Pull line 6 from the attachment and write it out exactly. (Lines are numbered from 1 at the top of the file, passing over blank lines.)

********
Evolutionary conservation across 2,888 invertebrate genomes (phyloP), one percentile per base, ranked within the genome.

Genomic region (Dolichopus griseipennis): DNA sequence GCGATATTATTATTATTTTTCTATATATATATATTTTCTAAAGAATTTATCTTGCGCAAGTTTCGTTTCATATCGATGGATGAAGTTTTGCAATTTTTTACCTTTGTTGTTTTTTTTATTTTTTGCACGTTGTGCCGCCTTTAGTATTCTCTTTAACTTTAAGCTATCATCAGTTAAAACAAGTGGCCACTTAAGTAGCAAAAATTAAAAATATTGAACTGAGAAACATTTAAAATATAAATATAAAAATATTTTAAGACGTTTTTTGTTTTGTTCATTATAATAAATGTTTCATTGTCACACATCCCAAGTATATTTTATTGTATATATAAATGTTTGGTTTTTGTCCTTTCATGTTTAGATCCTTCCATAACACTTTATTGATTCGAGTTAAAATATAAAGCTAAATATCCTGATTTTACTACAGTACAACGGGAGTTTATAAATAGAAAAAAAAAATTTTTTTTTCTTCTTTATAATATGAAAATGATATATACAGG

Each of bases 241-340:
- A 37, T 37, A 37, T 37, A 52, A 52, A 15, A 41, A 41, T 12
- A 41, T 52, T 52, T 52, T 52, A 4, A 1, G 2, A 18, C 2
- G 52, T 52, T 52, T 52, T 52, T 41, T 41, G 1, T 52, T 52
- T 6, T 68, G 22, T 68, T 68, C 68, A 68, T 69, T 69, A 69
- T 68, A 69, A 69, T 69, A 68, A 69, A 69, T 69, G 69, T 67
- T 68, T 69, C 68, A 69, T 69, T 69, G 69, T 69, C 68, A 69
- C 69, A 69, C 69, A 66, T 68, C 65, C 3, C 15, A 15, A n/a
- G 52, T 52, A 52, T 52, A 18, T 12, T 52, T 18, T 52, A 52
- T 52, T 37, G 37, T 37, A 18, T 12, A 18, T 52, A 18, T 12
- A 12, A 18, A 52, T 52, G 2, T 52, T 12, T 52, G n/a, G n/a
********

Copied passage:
- G 52, T 52, T 52, T 52, T 52, T 41, T 41, G 1, T 52, T 52